Sign in / Join

Arcade Fire - Funeral

Picture of Arcade Fire

Arcade Fire - Funeral

Arcade Fire - Funeral

Sometimes, all it takes to change everything is no bigger than the space between two notes. When you find yourself in between that split-second, you’ll see the same place completely different. Such is my experience with Funeral by Arcade Fire.

Picture of Arcade Fire

Arcade Fire

My first experience with this record was disappointment. I had just listened to In the Aeroplane Over the Sea for whatever hundredth time and was told Funeral was comparable, if not better. It just did nothing for me at first, but I gave it a few more listens, and then a few more.

As the highest charting record of the 21st century on Acclaimed Music’s Top 3000 Albums of All Time, the album is notable element for its sense of newness, with influences that are one part Beach Boys, one part Sex Pistols, and three parts post-modern irony. In other words, it’s a record that could only exist now.

The production is 21st century schizoid thick. Win Butler’s whining voice croons and ecstatically wails over each of the ten tracks. Straightforward punk chord progressions and dynamics are at constant war with the lush strings, and dime-turn artful, dynamic shifts. From the pure buildup of “Neighborhood #1,” which might be a perfect opener, to the ballad-turned twisted disco of “Crown of Love,” to the hard rocker “Wake Up,” the album never fits straightly, or neatly into one sonic style. It reflects, almost comically, the modern-day modernism.

While pastiche—paying homage to other genres—is not a new concept, its use in modernist art by James Joyce, David Foster Wallace, Thomas Pynchon is disruptively important. By using Disco during a ballad or an accordion during a hard rock song, or infusing a Gagaku classical style, Arcade Fire employs pastiche at its most intentionally messy and deconstructive. It’s anti-art. It’s Mona Lisa with a mustache. An artistic punk. It’s disruptive. It’s modernist, but unsubtle and on the nose.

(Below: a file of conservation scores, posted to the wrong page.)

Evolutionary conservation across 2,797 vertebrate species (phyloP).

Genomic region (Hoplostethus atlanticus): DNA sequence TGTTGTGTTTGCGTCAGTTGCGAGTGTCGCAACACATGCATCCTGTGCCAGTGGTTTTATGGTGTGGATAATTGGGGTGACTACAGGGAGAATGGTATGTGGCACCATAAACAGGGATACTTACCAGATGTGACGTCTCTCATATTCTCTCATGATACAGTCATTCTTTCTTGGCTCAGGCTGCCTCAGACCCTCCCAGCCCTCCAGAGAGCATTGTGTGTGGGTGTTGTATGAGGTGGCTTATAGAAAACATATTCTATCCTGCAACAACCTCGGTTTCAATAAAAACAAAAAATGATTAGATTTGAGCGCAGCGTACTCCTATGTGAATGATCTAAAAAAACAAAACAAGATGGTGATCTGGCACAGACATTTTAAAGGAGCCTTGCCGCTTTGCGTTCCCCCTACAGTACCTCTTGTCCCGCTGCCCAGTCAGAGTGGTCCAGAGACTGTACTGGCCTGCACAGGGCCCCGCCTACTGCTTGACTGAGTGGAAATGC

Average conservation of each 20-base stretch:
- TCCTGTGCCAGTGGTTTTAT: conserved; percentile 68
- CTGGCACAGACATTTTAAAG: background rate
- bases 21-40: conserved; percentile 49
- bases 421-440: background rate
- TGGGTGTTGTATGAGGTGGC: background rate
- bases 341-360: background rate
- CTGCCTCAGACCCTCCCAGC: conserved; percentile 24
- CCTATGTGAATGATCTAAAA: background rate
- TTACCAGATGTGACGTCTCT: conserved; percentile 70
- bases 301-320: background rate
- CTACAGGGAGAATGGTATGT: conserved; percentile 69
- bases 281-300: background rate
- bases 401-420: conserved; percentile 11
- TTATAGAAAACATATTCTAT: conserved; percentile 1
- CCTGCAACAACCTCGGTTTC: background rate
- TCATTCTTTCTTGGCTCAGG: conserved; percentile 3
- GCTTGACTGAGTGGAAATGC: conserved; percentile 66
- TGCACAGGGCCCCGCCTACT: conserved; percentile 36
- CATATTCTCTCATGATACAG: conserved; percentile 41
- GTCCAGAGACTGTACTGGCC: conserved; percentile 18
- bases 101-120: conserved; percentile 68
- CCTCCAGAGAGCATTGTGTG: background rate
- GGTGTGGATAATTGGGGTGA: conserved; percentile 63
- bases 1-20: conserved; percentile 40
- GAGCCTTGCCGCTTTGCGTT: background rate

Those intentionally conflicting song structures had another important effect. Hipsters were birthed to this album, figuratively (and probably literally). I used to hate hipsterdom, as it takes all the meaningful aspects of modernism and the underground, the reason why it’s disruptive, and makes it ironic for aesthetic purposes. It removes the meat, and leaves the shell. That drives me crazy, and I held that against this record.

It’s anti-art. It’s Mona Lisa with a mustache. An artistic punk. It’s disruptive. It’s modernist, but unsubtle and on the nose.

But it seems greatness is as much a function of age as artistic merit. And so as I listened again, and again, I developed a taste for the contrapuntal moments. I gained a love for the loud, over-the-top bass drops under fast moving, root-note guitar and common time drums, as well as the layering of drawn out notes over fast runs. The song “Haiti” is a good example. As Butler sang the same refrain over and over, the chord changed underneath me, and I realized I really fucking love this record.

Funeral is millennial, messy, ironic, and nerdy-art rock. And I’m those things too, so I cut it some slack, to my ultimate benefit.

Until I wake up.